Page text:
MPI closes down black market fishing operations
Ministry for Primary Industries (MPI) compliance officers moved in on illegal fishing operations today (2nd September) at Hastings, Napier and Mahia where recreational and commercial fishers are suspected of illegally selling paua and crayfish.
Operation River involves:
- Executing search warrants on 22 dwellings
- Inspecting commercial fishing premises in Hastings and Napier
- Interviewing 31 people
- Seizing one commercial fishing vessel, three recreational fishing vessels, one tractor, 11 vehicles that were connected with black market catch and sales
- Uncovering illegal trading of 1.8 tonnes of paua (shell on) and 600 crayfish.
MPI Compliance Director Dean Baigent says Operation River has been gathering information on black market fishing and trading in Hawkes Bay since March 2014.
During this time an MPI special duties officer became involved in the black market activities. The officer uncovered illegal trading of paua and crayfish which had been gathered by recreational fishers, some of whom disguised their activities through the use of customary authorisations.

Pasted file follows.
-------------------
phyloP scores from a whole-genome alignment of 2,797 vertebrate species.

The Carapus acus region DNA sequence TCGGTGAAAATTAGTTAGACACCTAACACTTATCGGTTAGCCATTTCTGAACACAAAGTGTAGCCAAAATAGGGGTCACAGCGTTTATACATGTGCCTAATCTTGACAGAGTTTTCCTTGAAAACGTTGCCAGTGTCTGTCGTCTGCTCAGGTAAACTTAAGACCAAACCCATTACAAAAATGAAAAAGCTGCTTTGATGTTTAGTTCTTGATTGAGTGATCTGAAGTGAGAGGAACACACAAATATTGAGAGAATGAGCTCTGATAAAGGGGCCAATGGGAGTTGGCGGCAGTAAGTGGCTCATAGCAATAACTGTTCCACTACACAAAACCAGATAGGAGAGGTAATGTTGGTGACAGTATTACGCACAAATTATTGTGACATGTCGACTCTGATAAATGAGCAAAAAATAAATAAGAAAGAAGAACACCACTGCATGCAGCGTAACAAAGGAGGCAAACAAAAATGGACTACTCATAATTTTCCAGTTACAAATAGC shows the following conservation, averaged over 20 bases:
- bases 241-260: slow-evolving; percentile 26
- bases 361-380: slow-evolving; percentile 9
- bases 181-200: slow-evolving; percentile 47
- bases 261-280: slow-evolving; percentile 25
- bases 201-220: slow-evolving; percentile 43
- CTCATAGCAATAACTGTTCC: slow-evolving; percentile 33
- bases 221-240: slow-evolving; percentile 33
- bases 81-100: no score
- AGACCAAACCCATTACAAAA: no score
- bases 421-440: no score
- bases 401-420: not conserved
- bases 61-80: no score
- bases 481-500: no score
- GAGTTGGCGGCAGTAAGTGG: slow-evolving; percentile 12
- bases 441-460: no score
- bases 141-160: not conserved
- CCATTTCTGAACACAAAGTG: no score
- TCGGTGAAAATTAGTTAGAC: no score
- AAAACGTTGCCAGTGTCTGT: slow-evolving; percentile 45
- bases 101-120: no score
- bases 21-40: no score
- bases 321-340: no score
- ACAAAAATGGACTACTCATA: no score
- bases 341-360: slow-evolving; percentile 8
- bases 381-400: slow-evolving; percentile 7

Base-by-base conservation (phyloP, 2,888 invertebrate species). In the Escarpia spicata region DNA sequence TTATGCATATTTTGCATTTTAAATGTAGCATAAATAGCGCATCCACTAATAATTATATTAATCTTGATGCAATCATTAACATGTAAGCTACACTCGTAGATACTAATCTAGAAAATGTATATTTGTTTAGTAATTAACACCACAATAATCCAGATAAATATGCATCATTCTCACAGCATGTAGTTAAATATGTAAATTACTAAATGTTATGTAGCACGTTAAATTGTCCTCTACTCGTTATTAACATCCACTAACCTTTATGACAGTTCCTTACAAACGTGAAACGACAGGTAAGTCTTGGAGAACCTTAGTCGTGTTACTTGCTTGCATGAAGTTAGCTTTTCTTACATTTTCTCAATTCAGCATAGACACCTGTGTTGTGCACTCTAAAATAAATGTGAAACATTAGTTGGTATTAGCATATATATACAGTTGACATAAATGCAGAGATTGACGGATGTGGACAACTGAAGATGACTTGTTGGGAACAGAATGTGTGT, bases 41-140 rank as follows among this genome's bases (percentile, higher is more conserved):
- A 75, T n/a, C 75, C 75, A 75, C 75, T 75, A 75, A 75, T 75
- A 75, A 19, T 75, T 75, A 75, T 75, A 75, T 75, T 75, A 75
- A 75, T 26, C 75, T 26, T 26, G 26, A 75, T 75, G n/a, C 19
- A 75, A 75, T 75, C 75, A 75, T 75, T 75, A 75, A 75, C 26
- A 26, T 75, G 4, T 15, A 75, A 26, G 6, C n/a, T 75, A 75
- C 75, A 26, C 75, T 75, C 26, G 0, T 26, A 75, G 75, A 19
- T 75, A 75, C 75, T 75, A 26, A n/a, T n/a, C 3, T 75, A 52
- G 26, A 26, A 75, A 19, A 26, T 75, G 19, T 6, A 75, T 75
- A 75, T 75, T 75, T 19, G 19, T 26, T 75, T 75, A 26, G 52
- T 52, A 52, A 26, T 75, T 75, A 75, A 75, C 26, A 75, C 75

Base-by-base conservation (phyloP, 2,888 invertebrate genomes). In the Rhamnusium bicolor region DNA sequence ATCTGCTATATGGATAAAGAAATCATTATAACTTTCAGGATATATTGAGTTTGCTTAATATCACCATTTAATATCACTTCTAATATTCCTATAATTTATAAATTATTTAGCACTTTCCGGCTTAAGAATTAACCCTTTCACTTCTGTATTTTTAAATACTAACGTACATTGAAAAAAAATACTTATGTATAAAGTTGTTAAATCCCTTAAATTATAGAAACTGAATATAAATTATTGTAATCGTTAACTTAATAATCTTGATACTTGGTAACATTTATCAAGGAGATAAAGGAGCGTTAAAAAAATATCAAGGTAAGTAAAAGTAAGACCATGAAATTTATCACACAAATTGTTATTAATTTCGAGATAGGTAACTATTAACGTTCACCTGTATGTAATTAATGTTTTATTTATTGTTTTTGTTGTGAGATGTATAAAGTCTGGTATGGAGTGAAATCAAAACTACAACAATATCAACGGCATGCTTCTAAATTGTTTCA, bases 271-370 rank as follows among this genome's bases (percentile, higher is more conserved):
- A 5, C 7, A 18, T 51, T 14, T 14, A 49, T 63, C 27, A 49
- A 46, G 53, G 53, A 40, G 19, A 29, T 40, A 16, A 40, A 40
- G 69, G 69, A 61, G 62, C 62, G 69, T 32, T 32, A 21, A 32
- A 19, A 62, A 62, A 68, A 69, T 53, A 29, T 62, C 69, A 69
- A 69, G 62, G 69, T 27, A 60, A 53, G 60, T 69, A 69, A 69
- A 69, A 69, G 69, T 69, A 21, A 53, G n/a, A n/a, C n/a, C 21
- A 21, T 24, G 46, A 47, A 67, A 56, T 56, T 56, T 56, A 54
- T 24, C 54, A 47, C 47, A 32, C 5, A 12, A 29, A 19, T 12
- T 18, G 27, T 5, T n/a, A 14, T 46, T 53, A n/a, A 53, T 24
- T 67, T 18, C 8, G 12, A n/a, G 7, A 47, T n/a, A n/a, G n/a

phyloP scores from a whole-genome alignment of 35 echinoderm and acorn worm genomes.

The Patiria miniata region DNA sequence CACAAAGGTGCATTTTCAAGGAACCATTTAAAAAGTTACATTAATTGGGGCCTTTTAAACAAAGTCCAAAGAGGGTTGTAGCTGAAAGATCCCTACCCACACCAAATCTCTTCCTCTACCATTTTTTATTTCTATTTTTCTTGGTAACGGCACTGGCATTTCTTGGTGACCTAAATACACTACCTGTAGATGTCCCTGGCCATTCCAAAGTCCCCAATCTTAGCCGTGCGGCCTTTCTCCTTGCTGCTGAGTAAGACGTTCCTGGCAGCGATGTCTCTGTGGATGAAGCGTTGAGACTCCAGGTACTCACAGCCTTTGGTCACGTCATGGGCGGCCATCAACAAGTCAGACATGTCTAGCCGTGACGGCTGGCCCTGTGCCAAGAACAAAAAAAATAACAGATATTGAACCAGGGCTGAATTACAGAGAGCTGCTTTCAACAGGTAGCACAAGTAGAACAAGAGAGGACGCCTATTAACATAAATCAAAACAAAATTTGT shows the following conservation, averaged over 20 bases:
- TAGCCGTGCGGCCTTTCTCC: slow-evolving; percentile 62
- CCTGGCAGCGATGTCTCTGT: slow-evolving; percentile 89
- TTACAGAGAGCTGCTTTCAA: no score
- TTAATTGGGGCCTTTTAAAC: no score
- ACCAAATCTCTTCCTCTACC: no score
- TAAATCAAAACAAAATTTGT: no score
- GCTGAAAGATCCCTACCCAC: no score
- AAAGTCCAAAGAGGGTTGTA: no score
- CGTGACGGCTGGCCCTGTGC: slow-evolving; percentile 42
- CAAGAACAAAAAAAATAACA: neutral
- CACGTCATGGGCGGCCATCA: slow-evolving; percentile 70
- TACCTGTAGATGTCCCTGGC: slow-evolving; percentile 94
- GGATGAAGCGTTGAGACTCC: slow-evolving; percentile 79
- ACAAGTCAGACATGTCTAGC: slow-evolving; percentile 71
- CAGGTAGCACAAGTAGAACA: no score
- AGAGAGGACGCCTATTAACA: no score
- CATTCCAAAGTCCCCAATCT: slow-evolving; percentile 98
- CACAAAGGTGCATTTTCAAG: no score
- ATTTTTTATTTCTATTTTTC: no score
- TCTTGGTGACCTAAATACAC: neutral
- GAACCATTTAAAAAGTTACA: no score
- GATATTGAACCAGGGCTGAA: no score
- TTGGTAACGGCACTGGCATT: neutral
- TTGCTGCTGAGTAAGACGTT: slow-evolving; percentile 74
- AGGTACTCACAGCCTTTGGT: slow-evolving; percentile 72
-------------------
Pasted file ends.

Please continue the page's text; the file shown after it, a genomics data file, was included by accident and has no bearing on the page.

Customary authorisations are issued by local tangata kaitiaki/tiaki but must not be used for financial benefit.
Commercial fishing premises based in Hastings and Napier are being investigated due to their suspected involvement in the illegal trade of shell fish.
Mr Baigent says the theft of paua and crayfish undermines the sustainability of both fisheries, putting them at risk for genuine fishers, whether they are customary, commercial or recreational.
“It is MPI’s role to ensure people are fishing by the rules and to protect New Zealand’s fisheries for future generations. As this operation would indicate, it is something we take very seriously.”
Mr Baigent says MPI has been aware of black market activity within the recreational and commercial sectors in this area for several years. Operation River was planned and implemented to target it.
“Black market trading is very difficult to counter with traditional enforcement methods. The theft of seafood and its subsequent sale often happens below the radar and we have to use different tactics to apprehend those involved.”
It is illegal to sell your recreational fishing catch with a maximum penalty of five years imprisonment and/or a $250,000 fine.
Mr Baigent says information from the public is very useful in detecting fisheries offending.
“We rely on the public to help protect their fisheries. I encourage people to report any suspicious fishing, buying or selling to 0800 4 POACHER (0800 476 224). All calls are confidential.”
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